A Journey In Reverse Direction, Zhu Lanqing 朱岚清

Sheung Yiu Invisible Interviews, Photography 1 Comment

A Journey In Reverse Direction, Zhu Lanqing 朱岚清

Zhu Lanqing is one of the youngest, if not the youngest, photographers ever to win the prestigious Three Shadows Photography Award back in 2014. Her Series A Journey In Reverse Direction is a poetic expedition of her hometown Dongashan Island, in which she rekindles her relationship with the culture she was born into. The news of her winning sparked some controversy online with some questioning the social significance of the project. Others said her series was “petty bourgeois, trivial and plain”. In this interview, I talked to Zhu Lanqing about her motivation behind A Journey In Reverse Direction and the current project she is working on. While working on Ten Billion New City, Lanqing has also published Lateral Root, a photo zine that she co-curated with photographer Yang Yuanyuan and designer Yang Lutong. More info at the website.

What was your first camera? What is your first memory with photography?

The first camera I used was a snap-and-shoot borrowed from my grandfather. When I was in secondary school, I became more interested in the village I lived in. I am especially drawn to the old houses, which were teetering on the brink of collapsing. It would be a shame to let them vanish without a trace, so I began photographing them. That was the first time that I picked up a camera and shot with an intention to create something. With my grandfather’s camera in my hand, I went and bought some rolls of film from a photo studio in my town (I remembered it was called ‘Destiny’ in Chinese – it was a wedding photo studio). I did not like the photos I took, but I still kept them with me. At the time, digital cameras were getting popular. I begged my parents to get me one. That is how I got my first camera, coincidentally it is the same brand as my grandfather’s, a Taiwan brand called PREMIER.

When did you start to see photography as an art form/ a way of expression?

Since I picked up photography, it has always been a way of expression, it was for me back then and it is still true for me now, but the story I want to tell is no longer the same. The reason that photography came into my life is because I had a desire to express, and the desire chose photography as its channel. But to see it as art, I think one has to learn a lot about the medium, in order to practice photography in the context of fine art, and ultimately integrating photography with different types of media.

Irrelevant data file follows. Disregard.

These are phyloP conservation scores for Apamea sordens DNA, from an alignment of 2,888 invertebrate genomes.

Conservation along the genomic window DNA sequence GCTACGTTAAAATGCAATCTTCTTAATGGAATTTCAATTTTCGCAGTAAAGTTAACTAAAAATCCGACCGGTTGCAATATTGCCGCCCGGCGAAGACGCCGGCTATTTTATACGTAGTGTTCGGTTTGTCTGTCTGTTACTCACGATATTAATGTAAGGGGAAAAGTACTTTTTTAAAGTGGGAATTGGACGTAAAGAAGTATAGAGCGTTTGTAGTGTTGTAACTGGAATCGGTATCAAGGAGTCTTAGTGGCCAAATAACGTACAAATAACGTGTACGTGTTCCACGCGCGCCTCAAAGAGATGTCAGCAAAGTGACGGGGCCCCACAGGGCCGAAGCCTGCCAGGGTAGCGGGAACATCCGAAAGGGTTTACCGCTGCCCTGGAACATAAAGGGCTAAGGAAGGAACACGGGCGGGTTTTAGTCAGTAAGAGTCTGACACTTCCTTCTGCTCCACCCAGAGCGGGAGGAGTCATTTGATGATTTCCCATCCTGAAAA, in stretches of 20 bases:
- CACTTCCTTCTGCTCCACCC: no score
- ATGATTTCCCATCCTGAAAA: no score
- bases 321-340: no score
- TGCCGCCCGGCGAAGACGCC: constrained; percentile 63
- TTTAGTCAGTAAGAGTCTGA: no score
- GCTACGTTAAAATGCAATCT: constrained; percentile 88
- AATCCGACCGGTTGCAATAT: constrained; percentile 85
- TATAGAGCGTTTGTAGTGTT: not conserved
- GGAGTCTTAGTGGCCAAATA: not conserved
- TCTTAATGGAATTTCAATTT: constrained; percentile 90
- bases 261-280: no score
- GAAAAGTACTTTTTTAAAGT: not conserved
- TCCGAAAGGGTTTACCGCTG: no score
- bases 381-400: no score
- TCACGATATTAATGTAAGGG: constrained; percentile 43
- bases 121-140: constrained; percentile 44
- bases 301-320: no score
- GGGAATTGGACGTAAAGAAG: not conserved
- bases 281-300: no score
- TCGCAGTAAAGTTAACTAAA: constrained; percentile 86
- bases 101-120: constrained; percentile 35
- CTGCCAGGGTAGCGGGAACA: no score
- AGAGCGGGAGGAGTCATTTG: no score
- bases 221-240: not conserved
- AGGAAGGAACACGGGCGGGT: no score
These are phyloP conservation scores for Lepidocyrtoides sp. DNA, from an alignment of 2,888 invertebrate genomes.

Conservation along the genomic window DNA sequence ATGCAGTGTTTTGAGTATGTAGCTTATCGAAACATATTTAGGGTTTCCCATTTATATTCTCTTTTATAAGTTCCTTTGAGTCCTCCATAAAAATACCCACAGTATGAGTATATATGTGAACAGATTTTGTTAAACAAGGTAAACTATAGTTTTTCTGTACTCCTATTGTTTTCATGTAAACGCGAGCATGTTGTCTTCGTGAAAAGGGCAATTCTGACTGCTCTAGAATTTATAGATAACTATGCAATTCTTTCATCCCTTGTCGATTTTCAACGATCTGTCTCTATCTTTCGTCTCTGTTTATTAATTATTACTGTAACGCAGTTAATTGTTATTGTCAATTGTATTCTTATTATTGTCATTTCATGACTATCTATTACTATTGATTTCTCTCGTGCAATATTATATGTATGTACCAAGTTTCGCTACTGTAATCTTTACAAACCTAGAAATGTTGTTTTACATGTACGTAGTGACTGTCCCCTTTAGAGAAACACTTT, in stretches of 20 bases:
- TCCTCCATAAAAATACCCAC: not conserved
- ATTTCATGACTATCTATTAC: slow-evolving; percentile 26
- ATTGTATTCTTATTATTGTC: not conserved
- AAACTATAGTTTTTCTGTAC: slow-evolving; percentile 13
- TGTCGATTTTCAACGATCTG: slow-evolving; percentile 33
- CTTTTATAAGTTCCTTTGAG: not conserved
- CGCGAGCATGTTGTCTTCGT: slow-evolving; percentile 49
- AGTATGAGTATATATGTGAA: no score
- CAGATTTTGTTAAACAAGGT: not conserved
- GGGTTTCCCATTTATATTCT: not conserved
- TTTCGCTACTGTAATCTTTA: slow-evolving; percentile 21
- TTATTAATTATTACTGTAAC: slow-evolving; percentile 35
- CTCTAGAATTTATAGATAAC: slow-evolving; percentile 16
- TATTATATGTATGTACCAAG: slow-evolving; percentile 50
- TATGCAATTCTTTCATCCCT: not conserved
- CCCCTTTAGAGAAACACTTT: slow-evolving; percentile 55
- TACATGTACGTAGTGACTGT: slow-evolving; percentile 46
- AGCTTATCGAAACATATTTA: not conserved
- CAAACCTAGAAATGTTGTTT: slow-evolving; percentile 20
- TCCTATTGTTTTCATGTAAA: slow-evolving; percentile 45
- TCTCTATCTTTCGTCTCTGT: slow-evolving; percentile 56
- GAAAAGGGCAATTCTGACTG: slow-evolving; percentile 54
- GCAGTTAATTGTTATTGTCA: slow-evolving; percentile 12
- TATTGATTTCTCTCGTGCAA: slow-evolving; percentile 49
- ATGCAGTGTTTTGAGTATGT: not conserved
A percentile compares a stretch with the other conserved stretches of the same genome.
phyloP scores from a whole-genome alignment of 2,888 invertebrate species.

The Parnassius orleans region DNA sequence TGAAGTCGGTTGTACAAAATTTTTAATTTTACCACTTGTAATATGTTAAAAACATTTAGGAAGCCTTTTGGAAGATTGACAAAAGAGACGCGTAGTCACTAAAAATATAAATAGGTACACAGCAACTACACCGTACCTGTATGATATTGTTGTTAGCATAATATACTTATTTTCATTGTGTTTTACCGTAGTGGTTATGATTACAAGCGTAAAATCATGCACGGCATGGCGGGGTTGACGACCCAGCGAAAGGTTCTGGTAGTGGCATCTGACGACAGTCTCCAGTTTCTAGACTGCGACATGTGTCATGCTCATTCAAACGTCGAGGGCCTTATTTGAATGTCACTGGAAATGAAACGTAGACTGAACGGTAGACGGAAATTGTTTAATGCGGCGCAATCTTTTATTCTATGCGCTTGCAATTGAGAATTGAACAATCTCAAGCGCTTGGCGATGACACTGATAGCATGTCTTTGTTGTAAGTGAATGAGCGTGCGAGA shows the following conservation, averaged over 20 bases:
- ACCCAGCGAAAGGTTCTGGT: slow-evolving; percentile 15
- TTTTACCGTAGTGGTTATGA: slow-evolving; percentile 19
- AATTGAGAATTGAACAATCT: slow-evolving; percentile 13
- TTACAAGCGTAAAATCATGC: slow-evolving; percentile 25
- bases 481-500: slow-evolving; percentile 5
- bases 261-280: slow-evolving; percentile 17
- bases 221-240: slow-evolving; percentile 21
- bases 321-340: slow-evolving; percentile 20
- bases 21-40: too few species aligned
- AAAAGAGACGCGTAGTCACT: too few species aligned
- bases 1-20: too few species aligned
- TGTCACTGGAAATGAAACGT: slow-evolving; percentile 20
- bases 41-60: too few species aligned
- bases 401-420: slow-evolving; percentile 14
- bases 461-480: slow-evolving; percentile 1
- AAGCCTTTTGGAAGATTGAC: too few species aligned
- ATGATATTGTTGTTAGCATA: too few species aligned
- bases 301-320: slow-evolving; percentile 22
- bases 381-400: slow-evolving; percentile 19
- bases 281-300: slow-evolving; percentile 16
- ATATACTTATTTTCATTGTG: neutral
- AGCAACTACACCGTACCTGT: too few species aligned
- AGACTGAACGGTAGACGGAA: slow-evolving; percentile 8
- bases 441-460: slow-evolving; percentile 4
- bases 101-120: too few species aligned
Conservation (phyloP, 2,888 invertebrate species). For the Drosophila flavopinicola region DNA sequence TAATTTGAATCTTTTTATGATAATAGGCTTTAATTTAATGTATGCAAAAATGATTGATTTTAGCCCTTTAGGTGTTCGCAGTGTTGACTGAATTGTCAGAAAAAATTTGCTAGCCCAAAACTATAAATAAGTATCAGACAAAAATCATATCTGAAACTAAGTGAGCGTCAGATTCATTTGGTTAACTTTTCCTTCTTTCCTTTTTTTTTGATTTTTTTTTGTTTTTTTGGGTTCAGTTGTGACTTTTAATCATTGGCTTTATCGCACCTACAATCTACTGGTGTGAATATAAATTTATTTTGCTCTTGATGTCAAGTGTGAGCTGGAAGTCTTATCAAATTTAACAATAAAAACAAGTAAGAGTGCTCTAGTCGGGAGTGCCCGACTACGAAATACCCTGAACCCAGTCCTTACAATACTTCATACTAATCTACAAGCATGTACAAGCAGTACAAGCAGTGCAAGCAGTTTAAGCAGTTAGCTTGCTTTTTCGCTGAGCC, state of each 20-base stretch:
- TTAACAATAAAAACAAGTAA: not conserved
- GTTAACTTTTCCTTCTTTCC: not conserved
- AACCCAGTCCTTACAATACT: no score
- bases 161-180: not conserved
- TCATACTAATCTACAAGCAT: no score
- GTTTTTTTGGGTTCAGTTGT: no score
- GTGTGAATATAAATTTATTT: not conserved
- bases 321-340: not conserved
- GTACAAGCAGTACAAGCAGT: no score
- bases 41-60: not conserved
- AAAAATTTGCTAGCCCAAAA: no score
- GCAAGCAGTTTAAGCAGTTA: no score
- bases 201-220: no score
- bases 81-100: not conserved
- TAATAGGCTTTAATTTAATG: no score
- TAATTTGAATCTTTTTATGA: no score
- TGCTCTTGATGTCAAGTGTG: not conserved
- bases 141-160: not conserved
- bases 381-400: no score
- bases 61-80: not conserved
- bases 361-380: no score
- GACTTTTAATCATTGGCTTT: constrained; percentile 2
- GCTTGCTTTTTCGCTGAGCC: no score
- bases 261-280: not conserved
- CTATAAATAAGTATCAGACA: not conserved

In ‘A Journey In Reverse Direction’ you went back to photograph your hometown. Did you have any presumptions, visually and ideologically, in mind before starting the project? What are some insights you got about your relationship with your family and hometown during the project?

I love director Hou Hsiao-Hsien and his movies. I remembered the first time watching ‘The Boys From Fengkuei’, I felt like I was watching a movie of my hometown, a small town on a remote Taiwanese island and the rural youth walking out of the town. From then on, I have grown more curious about my own culture. The movie inspired me to go out and learn more about the culture I am born into. I don’t think I had a clear idea because I knew so very little about my hometown before the project. That was the reason why I decided to go back to Dongshan Island (in Fujian, China) to get to know the simple island more through photography.

Almost All your photographs from your projects are square format? Is there any reason behind using a square format? What camera do you shoot with?

I shot ‘A Journey In Reverse Direction’ with my Mamiya C330, using 120 colour negatives, so the photos turned out to be square format. I had not put much thought on the aspect ratio. Now I use a Mamiya 7 and the picture I get is 6×7 instead of 6×6.

The weight of the camera, the image ratio and format of the viewfinder can affect the way of shooting a project in subtle ways. For instance, an image seen through a waist level viewfinder had a cinematic quality to it. Like a movie director, I ‘move’ the world outside with my viewfinder. Square format, because of its symmetry, does not direct attention to either side of the image. It also forces me to get closer to the person or object I am shooting.

You are still working on the project, what more are you trying to include in your narrative?